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Article   |    
Increased Waking Salivary Cortisol Levels in Young People at Familial Risk of Depression
Zola N. Mannie, M.Sc.; Catherine J. Harmer, Ph.D.; Philip J. Cowen, F.R.C.Psych.
Am J Psychiatry 2007;164:617-621. doi:10.1176/appi.ajp.164.4.617
Abstract

Objective: Cortisol hypersecretion is one of the most reliable biological abnormalities in major depression, but it is uncertain if it represents an illness marker or a trait vulnerability to mood disorder. The present study sought to answer this question by measuring waking salivary cortisol levels in young people at familial risk of depression but with no personal history of mood disorder. Method: The authors studied 49 young people who had not been depressed themselves but who had a parent with a history of major depression (FH+) and a comparison group of 55 participants who had no personal history of depression and no reported depression in a first-degree relative. The authors measured the amount of cortisol secreted in saliva during the first 30 minutes after awakening on a workday and on a nonworkday. Results: The amount of cortisol secreted by the FH+ subjects was greater than that of the comparison subjects on both workdays (mean=698 nmol×minutes/liter, SD=243, versus mean=550, SD=225) and nonworkdays (mean=633 nmol×minutes/liter, SD=216, versus mean=492, SD=166). The increase in cortisol secretion was not accounted for by differences in parental attachment, life events, personality, or current mental state. Conclusions: Hypersecretion of cortisol can be detected in asymptomatic individuals at genetic risk of depression and may represent an illness endophenotype. Further studies will be needed to find out if increased waking salivary cortisol levels can predict individual risk of illness and whether the increased cortisol secretion has implications for general health and cognitive function.

Abstract Teaser
Figures in this Article

One of the more consistent physiological abnormalities reported in clinical depression is the hypersecretion of cortisol (1, 2). Generally, cortisol hypersecretion is regarded as a state marker of depression that remits with clinical improvement. However, some studies have suggested that subtle abnormalities in the hypothalmic-pituitary-adrenal (HPA) axis persist in patients at high risk of relapse (3). One convenient noninvasive measure of HPA axis activity is the increase in salivary cortisol that follows awakening (4). With this approach, we found that the morning increase in salivary cortisol was elevated not only in acutely depressed patients but also in recovered depressed patients who had been withdrawn from medication (5, 6).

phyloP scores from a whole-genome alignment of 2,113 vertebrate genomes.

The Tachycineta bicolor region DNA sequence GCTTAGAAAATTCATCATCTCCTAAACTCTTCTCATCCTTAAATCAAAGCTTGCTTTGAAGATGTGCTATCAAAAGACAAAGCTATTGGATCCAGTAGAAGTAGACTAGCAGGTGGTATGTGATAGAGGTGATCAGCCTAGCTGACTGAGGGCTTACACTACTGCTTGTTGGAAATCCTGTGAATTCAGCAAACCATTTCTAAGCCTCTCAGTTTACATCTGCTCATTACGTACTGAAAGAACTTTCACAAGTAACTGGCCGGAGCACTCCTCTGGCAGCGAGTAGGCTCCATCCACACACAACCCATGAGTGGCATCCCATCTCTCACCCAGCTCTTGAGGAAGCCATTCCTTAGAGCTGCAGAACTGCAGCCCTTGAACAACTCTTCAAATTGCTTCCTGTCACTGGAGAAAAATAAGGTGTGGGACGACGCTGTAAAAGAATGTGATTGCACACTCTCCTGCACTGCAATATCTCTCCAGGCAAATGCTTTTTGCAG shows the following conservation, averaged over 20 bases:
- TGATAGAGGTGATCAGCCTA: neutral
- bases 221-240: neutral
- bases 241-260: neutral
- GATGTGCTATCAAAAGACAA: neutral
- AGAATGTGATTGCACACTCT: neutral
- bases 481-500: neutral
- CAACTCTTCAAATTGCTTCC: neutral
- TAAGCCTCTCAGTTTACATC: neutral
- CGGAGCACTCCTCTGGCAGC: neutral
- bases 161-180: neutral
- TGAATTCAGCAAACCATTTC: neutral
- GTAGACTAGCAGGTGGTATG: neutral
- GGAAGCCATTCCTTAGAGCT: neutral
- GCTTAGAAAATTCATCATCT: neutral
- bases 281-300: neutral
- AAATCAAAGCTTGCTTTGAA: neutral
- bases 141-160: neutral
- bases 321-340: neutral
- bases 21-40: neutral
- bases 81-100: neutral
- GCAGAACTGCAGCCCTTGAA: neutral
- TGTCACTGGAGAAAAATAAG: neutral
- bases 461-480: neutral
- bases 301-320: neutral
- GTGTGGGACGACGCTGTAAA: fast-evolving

The latter finding is of interest because it suggests that cortisol hypersecretion may persist during clinical remission and could represent a risk factor for further episodes of illness. However, it is unclear whether the increase in waking cortisol seen in recovered depressed patients might predate the onset of the depressive condition or could instead represent some kind of illness “scar,” that is, a consequence of repeated episodes of illness and their treatment (7). To resolve this issue, it is necessary to study people who are at risk of depression but who have not suffered clinical illness. Numerous risk factors for depression have been described, but one of the most reliable is family inheritance (8). It has been estimated that by young adulthood up to 40% of children of parents with a clinical mood disorder will have suffered a personal episode of depression (9, 10). The aim of the present study was to study waking salivary cortisol levels in young people who had a parent affected by depression but no personal history of depression themselves. We predicted that the waking salivary cortisol levels of these subjects would be greater than those of comparison subjects with no personal or family history of depression.

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Subjects

We recruited 58 young people (41 women and 17 men) (age: mean=19.1 years, range=17–21) who had never personally suffered from depression but who had a biological parent with a history of major depression (FH+). The subjects were recruited by advertisement through the University of Oxford, U.K., Brookes University, and other local colleges. Potential participants were assessed with the Structured Clinical Interview for DSM-IV Axis I Disorders Schedule Clinician Version (SCID-I) (11) to exclude a personal current or previous history of major depression. The presence of major depression in a parent was assessed with the family history method by using the participant as an informant (12). The criteria included description of the symptoms of major depression together with the prescription of specific antidepressant treatment, either psychotherapy or medication. Where the history was not clear, permission was sought from the participants for the researcher to seek clarification directly from the parent. A history of bipolar disorder in a parent was an exclusion criterion.

We also recruited 62 comparison subjects (44 women and 18 men) (age: mean=18.8 years, range=16–20) who were determined by the same instruments to have no current or past history of major depression and no history of depression in a biological parent or other first-degree relative. All subjects gave full informed consent to participate in the study, which was approved by the local ethics committee. Each subject was paid £40 for participation.